IDEAS home Printed from
   My bibliography  Save this paper

Designing Tax Policy: Constraints and Objectives in an Open Economy


  • Richard M. Bird

    () (University of Toronto)

  • J. Scott Wilkie

    (Ernst & Young LLP, Toronto)


This paper is a non-technical discussion by an economist and lawyer, each with long international experience in taxation, of the constraints and objectives that in principle and practice shape tax policy design. After discussing the main factors traditionally taken into account by those charged with designing tax policy in any country – such as revenue, the costs of taxation, equity and fairness, administrability, and the effects of taxation on growth and other non-fiscal objectives – several additional important considerations associated with ‘globalization’ are then discussed with special attention to income taxes. The paper concludes with a brief reflection on how the ‘new world tax order’ in which countries must now develop their tax systems may perhaps develop over time.

Suggested Citation

  • Richard M. Bird & J. Scott Wilkie, 2012. "Designing Tax Policy: Constraints and Objectives in an Open Economy," International Center for Public Policy Working Paper Series, at AYSPS, GSU paper1224, International Center for Public Policy, Andrew Young School of Policy Studies, Georgia State University.
  • Handle: RePEc:ays:ispwps:paper1224

    Download full text from publisher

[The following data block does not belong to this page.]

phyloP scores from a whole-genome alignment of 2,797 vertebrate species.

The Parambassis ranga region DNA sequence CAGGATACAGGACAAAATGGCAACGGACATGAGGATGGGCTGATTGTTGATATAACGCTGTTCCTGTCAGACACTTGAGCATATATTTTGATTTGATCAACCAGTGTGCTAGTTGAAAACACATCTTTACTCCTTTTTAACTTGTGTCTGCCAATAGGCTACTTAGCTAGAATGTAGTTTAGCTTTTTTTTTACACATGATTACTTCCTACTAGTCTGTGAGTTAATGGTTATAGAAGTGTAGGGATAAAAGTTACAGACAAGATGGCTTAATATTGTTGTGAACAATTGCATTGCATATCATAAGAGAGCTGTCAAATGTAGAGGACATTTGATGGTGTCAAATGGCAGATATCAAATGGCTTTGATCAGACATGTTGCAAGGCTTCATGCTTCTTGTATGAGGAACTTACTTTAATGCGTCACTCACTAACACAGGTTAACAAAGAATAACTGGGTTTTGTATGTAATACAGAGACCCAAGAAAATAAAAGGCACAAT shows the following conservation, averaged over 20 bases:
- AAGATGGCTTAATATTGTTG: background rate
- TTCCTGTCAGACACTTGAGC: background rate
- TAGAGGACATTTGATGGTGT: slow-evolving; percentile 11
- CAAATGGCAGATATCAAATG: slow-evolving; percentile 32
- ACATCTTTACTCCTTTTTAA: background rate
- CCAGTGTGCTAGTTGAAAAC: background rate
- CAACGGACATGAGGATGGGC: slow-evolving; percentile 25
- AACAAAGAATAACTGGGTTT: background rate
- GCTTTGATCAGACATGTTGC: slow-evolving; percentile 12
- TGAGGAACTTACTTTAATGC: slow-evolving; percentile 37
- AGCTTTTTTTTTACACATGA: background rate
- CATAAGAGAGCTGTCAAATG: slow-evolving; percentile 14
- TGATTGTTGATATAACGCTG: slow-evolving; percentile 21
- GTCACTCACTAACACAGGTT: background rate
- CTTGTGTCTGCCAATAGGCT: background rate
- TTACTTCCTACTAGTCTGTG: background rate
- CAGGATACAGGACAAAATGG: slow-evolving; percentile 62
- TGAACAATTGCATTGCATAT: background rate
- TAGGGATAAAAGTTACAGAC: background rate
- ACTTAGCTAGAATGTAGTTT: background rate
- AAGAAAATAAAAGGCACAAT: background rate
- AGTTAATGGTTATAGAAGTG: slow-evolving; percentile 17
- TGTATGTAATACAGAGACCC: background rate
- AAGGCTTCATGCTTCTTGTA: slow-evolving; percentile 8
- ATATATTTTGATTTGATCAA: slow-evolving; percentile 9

File URL:
    Download Restriction: no


    Citations are extracted by the CitEc Project, subscribe to its RSS feed for this item.

    Cited by:

    1. Lindemann, Henrik, 2015. "Budgetary Interests and the Degree of Unbundling in Electricity Markets - An Empirical Analysis for OECD Countries," Hannover Economic Papers (HEP) dp-543, Leibniz Universität Hannover, Wirtschaftswissenschaftliche Fakultät.

    More about this item


    tax policy design; globalization;

    NEP fields

    This paper has been announced in the following NEP Reports:


    Access and download statistics


    All material on this site has been provided by the respective publishers and authors. You can help correct errors and omissions. When requesting a correction, please mention this item's handle: RePEc:ays:ispwps:paper1224. See general information about how to correct material in RePEc.

    For technical questions regarding this item, or to correct its authors, title, abstract, bibliographic or download information, contact: (Paul Benson). General contact details of provider: .

    If you have authored this item and are not yet registered with RePEc, we encourage you to do it here. This allows to link your profile to this item. It also allows you to accept potential citations to this item that we are uncertain about.

    We have no references for this item. You can help adding them by using this form .

    If you know of missing items citing this one, you can help us creating those links by adding the relevant references in the same way as above, for each refering item. If you are a registered author of this item, you may also want to check the "citations" tab in your RePEc Author Service profile, as there may be some citations waiting for confirmation.

    Please note that corrections may take a couple of weeks to filter through the various RePEc services.

    IDEAS is a RePEc service hosted by the Research Division of the Federal Reserve Bank of St. Louis . RePEc uses bibliographic data supplied by the respective publishers.